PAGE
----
Gaddafi loyalists free Western journalists being held in hotel in Tripoli

August 24, 2011

The scariest moments, said Matthew Chance, weren’t when bullets were whizzing by the windows or when mortars were bursting outside the front doors. Bad enough, but Chance’s greatest fears swelled during his brief encounters with the Libyan gunmen holding him and 34 others captive inside a palatial hotel in Tripoli.

“They were very aggressive,” said Chance, a CNN correspondent, by phone Wednesday. “They accused us of being spies. They would say, ‘I suppose you journalists are happy now because Libyans are killing Libyans.’ . . . When someone holding a Kalashnikov accuses you of that, it can be quite unnerving.”

The fear and uncertainty ended for Chance and other journalists at the Rixos al Nasr Hotel in Tripoli late Wednesday when forces loyal to deposed Libyan ruler Moammar Gaddafi released them and walked away after five tense days of confinement.

Among those set free was the Rev. Walter E. Fauntroy, the District’s former delegate in Congress, who apparently was in Tripoli hoping to arrange peace negotiations. Chance said Fauntroy, 78, was among those who safely left the hotel in a convoy arranged by the International Committee of the Red Cross.

The captives — most of whom represented international news organizations — were barred from leaving the hotel by about a dozen young men who stood guard in the Rixos’s marble lobby and roamed its corridors armed with assault rifles. Food and water dwindled over the course of the ordeal, forcing the captives to ration whatever they could scavenge from the hotel’s stocks. Air conditioning was intermittent, as was electricity, cutting off the journalists’ contact with the world outside.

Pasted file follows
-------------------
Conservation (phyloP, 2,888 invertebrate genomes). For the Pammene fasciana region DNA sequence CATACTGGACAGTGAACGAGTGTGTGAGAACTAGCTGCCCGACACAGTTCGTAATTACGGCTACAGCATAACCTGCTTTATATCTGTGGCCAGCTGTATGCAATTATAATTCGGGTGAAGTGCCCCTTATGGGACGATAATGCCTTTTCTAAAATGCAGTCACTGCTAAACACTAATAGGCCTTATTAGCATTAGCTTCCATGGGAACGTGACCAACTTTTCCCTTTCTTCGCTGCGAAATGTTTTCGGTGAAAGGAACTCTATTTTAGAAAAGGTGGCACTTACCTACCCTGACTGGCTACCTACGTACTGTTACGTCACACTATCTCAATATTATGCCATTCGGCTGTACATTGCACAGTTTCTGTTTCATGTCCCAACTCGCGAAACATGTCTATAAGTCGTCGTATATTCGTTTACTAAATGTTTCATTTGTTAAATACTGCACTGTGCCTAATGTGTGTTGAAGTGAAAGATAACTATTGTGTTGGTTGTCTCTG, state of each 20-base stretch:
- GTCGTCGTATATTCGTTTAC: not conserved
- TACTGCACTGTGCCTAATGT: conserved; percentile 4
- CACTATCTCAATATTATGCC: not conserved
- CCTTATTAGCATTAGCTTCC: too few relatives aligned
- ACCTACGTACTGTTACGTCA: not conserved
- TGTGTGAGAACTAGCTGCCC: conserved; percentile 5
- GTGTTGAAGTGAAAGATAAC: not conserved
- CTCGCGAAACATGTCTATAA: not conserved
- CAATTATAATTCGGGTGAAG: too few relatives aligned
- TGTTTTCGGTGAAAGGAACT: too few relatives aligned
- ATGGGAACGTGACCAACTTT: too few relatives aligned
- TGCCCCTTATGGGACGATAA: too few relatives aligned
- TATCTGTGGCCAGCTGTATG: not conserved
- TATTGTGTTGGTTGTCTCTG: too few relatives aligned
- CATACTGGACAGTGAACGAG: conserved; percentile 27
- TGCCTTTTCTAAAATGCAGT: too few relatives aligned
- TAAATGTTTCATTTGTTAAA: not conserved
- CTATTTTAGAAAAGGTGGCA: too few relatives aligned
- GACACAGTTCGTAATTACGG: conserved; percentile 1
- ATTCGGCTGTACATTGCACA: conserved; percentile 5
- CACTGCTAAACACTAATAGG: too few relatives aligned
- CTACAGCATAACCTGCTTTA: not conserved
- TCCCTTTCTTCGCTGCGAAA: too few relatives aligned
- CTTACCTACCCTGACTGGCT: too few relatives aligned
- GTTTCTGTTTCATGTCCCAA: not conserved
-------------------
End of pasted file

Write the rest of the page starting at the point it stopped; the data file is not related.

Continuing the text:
The Libyan guards’ isolation was apparent, too; they appeared to believe their country was still controlled by Gaddafi even after rebels had stormed his compound about a mile from the Rixos.

While officials from the Red Cross tried to broker an end to the stalemate from outside the hotel, CNN producer Jomana Karadsheh tried to reason with her captors inside. Karadsheh, a Jordanian, told the men in Arabic that Gaddafi’s 42-year regime was crumbling.

She also told one of them, “I really miss my family and want to see them,” she said on CNN on Wednesday. The guard, who had told Karadsheh about his own family, “had tears in his eyes at that moment. I sat with him and told him things are changing out there. I said, ‘You have to think of your kids. You have to let us go.’ It was a slow process, a messy one.”

The reporters, many of whom wore body armor and helmets, left the hotel around 4:30 p.m. Tripoli time in the company of Red Cross officials. They were driven through rebel checkpoints — one a mere 150 meters from the hotel — and taken to another hotel, the Corinthia, in a safe area. They were reunited with friends and fellow journalists amid hugs and tears.

Fauntroy, a longtime civil rights activist, retired two years ago as pastor of the New Bethel Baptist Church in Washington’s Shaw neighborhood. He remains a member of the church. A church employee said she had no information about his condition, but Rep. Eleanor Holmes Norton (D), who succeeded Fauntroy as the District’s nonvoting representative in Congress, said in a statement that Fauntroy is expected to leave Libya soon.